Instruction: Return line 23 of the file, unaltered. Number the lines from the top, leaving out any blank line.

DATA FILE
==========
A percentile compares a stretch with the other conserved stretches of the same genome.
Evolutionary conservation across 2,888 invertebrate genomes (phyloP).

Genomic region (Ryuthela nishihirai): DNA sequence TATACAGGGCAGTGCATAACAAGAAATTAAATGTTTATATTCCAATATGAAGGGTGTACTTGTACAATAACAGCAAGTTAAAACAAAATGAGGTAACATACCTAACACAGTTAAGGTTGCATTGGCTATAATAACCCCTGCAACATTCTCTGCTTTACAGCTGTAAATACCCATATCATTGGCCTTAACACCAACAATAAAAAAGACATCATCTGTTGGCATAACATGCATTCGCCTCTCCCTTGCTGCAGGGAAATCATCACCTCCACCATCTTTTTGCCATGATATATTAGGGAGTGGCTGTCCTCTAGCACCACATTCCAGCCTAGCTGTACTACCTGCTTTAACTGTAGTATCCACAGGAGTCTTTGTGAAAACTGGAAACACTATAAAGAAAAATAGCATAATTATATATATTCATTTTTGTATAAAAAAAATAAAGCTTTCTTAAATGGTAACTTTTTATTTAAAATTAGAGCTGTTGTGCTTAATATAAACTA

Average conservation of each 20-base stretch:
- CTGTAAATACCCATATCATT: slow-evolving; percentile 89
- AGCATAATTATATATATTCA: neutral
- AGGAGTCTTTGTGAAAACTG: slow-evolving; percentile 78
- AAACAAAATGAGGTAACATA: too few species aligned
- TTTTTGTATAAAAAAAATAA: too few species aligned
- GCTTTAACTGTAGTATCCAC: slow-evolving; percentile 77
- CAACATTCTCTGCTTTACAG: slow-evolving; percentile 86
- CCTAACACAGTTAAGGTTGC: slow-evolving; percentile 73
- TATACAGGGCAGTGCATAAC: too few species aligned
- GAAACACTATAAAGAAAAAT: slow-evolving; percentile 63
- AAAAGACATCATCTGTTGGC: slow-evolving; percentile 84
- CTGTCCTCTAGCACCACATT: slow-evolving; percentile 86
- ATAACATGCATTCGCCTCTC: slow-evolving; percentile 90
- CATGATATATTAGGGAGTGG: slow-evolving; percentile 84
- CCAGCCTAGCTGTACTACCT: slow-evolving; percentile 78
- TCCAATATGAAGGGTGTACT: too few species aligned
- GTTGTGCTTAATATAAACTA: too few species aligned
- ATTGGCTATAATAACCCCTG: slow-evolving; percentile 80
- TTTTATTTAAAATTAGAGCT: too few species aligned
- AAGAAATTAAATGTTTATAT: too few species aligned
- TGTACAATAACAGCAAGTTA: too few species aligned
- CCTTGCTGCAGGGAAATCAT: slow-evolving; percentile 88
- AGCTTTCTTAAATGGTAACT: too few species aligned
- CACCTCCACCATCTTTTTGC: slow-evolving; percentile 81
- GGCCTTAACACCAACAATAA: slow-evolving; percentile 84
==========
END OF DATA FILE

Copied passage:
- TTTTATTTAAAATTAGAGCT: too few species aligned